The interaction of the central mitotic checkpoint component BUB1 with the mitotic kinetochore protein Blinkin is required for the kinetochore localization and function of BUB1 in the mitotic spindle assembly checkpoint, the regulatory mechanism of the cell cycle that ensures the even distribution of chromosomes during the transition from metaphase to anaphase. Here, we report the 1.74 Å resolution crystal structure of the N-terminal region of BUB1. The structure is organized as a tandem arrangement of three divergent units of the tetratricopeptide motif. Functional assays in vivo of native and site-specific mutants identify the residues of human BUB1 important for the interaction with Blinkin and define one region of potential therapeutic interest. The structure provides insight into the molecular basis of Blinkin-specific recognition by BUB1 and, on a broader perspective, of the mechanism that mediates kinetochore localization of BUB1 in checkpoint-activated cells.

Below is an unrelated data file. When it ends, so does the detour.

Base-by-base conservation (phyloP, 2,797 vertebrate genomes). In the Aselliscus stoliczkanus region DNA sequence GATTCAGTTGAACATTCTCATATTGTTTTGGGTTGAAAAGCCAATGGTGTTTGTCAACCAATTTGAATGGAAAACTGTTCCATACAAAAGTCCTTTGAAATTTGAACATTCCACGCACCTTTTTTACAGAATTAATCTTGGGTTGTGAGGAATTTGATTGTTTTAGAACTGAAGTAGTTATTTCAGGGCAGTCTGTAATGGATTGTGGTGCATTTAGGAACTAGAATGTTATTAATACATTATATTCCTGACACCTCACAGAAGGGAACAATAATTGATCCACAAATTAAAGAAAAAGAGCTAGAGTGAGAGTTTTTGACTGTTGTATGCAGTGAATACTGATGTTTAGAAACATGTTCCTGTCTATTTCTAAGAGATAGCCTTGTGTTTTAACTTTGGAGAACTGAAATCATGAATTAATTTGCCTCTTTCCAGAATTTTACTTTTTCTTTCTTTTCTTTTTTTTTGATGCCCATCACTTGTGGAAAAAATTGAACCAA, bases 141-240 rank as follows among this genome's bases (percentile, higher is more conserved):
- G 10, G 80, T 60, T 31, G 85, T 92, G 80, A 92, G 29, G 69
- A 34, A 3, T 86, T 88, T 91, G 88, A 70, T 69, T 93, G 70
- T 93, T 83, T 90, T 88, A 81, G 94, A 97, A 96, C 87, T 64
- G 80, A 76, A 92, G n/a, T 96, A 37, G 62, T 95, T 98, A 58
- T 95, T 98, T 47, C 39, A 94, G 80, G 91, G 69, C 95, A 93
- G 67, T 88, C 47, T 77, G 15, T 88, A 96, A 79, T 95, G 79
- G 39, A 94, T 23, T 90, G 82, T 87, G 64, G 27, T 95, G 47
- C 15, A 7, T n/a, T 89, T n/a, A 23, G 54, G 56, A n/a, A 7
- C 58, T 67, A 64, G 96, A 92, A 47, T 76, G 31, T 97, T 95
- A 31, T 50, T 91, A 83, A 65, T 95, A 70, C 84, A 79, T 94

The mitotic spindle assembly checkpoint (SAC) is an essential control system of the eukaryotic cell cycle. This surveillance mechanism monitors the kinetochore, the multi-component complex that assembles on the centromeric DNA and attaches chromosomes to the microtubules of the spindle. The recruitment of mitotic checkpoint proteins to kinetochores that are not correctly attached to microtubules initiates a signalling cascade that results in the CDC20-dependent inhibition of the anaphase-promoting complex/cyclosome (APC/C). Mutations in the genes encoding for diverse SAC proteins have been identified in human tumour cells and associated with chromosome segregation and cancer progression. This work describes the current understanding on the organisation, function and structure of SAC components and shows this knowledge assists the identification of those that may constitute suitable targets for the clinical treatment of cancer.